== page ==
Yesterday morning I had a massage, my first ever! I followed it with some time in their aqua-therapy pool. That was amazing! So amazing in fact, that I went back again in the evening for an hour. When I came out of the water my entire body was tingling. It was the strangest sensation, but very pleasant nonetheless!

Today we are going to a lecture on New York skyscrapers. This is the third in the series. We’ve seen the other two on the shipboard television channel but would like to go to the final lecture. What we have seen so far has inspired us to do a self directed walking tour when we get to New York to look at various of the building highlighted.

This evening after dinner there will be a performance of The Importance of Being Ernest by the RADA group. Last year Emma and I saw Under Milkwood by another RADA group. It was wonderful so I imagine that this one will be as well.

After the performance there is a big bands ball so it’s just a matter of deciding which dress I will wear!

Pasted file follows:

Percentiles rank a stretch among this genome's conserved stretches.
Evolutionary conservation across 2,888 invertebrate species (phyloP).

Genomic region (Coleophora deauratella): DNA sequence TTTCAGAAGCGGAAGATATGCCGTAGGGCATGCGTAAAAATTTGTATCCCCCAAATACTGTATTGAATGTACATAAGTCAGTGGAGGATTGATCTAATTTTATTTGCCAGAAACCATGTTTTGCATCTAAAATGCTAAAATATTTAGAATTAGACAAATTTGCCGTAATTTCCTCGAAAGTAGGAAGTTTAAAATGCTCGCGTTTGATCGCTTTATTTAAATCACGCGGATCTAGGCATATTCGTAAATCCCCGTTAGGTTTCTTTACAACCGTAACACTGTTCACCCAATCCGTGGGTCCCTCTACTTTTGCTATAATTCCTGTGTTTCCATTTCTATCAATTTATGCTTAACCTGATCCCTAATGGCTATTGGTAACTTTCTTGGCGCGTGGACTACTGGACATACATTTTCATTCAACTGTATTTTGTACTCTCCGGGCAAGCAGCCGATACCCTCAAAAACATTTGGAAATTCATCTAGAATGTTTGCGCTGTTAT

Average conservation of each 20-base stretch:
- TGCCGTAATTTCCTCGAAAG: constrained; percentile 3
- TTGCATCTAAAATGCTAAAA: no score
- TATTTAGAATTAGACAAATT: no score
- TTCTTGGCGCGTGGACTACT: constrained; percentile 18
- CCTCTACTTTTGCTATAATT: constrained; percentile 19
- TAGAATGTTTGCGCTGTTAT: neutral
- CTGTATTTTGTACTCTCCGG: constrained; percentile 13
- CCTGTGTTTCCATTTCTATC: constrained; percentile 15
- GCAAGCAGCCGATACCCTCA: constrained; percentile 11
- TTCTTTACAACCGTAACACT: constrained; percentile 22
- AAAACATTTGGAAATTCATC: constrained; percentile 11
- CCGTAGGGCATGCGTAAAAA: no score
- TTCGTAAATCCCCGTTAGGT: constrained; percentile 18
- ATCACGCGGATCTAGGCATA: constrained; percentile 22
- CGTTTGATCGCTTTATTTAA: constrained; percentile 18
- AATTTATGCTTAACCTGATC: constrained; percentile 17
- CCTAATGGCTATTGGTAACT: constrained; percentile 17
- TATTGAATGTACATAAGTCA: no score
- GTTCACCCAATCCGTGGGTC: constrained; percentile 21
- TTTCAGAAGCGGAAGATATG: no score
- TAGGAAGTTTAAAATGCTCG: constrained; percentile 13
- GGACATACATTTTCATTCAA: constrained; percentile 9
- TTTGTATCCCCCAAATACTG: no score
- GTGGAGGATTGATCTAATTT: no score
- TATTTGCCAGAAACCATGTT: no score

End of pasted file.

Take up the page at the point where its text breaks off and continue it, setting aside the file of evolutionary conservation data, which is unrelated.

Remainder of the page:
Some may be wondering about my writing! Yes, I have been working on one of my novels. I am going through it and making some adjustments. Then once I have re-read all 7 chapters, I will recommence. By then I should have a clearer idea of where I am going and how I am going to get there.

Now, enough of day-to-day goings on!

Saturday, 25 July 2009

Finally on holiday!

(I know Cliff doesn't look particularly happy, but he is!)

Well, after everything (finishing school, reorganizing my new library, organizing for our move, moving, trying to unpack at the new house, and packing to go away) we have finally made it onto the Queen Mary 2 for almost two weeks of total relaxation. Unfortunately, we have already visited the medical centre because moments before we left home, Cliff grazed his arm and it keeps bleeding. I’ve never been to deck 1 in the bowels of the ship before so that was interesting but the $40.00 price tag of an adhesive suture was annoying!

The trip down by coach from Heathrow went without a hitch…other that the bus driver getting lost at Heathrow before he found us and the Terminal 5 bus station! I had spent the days and weeks of July full of energy but the moment I was on board and in my cabin, I was overwhelmed by fatigue. I had a short rest on the bed after the lifeboat drill, which set me up to go on deck and watch as we sailed out of Southampton. It is truly amazing how they managed to turn this ship around in such a small area.